The Liberty Tribune’s opinion page features the tag line: Willing to praise, but not afraid to blame. The downtown reconstruction warrants a bit of both. As the community newspaper providing hyper-local coverage, we are also a business, and as luck would have it, part of the first phase of the downtown reconstruction.

Needless to say, the construction has not been easy to handle. We, like our neighbors, have lost substantial foot traffic as the street outside our front door has been closed for the past four months and sidewalk access has been reduced.

Yes, as the community newspaper, we invite folks to come to our office to buy an extra copy of the paper, get a subscription, place a classified ad or bring in a news tip. While we aren’t the usual sort of business, we are a business none the less. And we are appreciative of those dedicated customers who have traversed the construction zone to get to our front door throughout this process.

Our primary product is delivered through the mail and online, so arguably, we have fared a bit better than some of our neighbors on North Main Street.

Three Gables Decor owners John and Lonna Bissonnette took a vacation this summer to escape the noise and mess. They will mark their first anniversary in October. The best gift to them might be access to their front door and customers to walk through it.

Jean and Del Warren at James Country Mercantile have been more vocal about their dissatisfaction with the slowness of the construction. She does online sales, but like any business with a true brick-and-mortar storefront, the couple banks on more than a few visitors traipsing through their store.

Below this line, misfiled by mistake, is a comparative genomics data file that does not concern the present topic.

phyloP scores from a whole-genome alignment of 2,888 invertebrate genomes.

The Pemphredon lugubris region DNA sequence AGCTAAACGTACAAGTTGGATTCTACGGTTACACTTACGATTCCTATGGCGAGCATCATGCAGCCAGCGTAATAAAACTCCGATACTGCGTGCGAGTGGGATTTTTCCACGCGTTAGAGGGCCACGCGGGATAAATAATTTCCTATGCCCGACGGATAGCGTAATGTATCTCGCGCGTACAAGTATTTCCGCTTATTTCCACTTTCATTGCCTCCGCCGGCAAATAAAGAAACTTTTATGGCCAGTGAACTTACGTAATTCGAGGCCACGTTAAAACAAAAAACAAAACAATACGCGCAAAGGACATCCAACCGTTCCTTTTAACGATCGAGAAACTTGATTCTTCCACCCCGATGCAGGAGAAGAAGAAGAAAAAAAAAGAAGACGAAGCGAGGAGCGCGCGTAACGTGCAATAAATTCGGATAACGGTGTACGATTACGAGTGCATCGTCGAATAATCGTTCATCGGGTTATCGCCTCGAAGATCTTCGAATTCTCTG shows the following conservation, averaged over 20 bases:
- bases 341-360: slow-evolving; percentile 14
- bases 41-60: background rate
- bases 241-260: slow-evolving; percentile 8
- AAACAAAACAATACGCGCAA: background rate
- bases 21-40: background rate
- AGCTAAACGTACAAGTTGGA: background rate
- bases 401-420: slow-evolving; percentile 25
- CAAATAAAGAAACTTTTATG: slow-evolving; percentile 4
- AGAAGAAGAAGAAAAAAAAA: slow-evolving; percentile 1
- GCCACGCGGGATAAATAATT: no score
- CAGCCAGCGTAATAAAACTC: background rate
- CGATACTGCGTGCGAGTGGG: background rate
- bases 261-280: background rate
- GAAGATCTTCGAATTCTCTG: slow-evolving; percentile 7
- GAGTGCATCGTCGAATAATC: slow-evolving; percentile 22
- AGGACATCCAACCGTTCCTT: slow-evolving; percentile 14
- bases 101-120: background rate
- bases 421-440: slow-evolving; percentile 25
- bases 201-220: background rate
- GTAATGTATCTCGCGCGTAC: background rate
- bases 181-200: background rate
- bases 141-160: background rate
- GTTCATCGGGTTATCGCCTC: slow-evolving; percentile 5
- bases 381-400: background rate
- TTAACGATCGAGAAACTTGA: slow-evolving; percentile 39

Even the First Presbyterian Church at the corner of Mississippi and Main streets has seen a drop in attendance since the downtown reconstruction began in early June.

Now a second crew has come in and moved to what is labeled as the second phase — on Kansas Street between Main and Prairie streets. While more than a few folks wondered why Main was not completed before moving on, it appears that the Kansas Street progress has been much faster.

Have these disruptions been a discomfort? Sure, had the downtown business district been a residential street, the workers may have had to worry about the neighbors leaving in the morning and returning in the evening, but this is a business district and business goes on here. There is activity around the Square from early in the morning into the evening.

Look at the Clay County Administration Building smack in the middle of everything. People are paying taxes, recording land purchases, applying for marriage licenses. It is a busy place.

We applaud the city’s decision to suspend the construction on the Square just before Thanksgiving. The break between phases three and four will help all the businesses hopefully recoup some from the street closures and benefit from holiday shoppers who will be able to more freely move about the entire downtown business district than they have in recent months.

At the Monday, Sept. 26, City Council meeting, Mayor Lyndell Brenton took the opportunity to encourage patronage at the “small entrepreneurial businesses” around the Square as the downtown redevelopment work progresses. We appreciate that sentiment and echo it.

Despite our frustrations, we do have to acknowledge that the end result — the new streets and sidewalks, the utility improvements, the new landscaping, crosswalks and parking upgrades — is something the public signed off on when voters approved a three-eights-cent economic development sales tax in November 2014.

We look forward to the new and improved Liberty Square, but with the estimated six-week first phase now in week 17, our patience is wearing a little thin. We’re worried, too.

We all want a fresh look for the Square, and we hope that all the existing businesses are still here to enjoy the new look once it is complete. In the meantime, we need to support our downtown economy.

Pardon the dust, mind your step and shop local.

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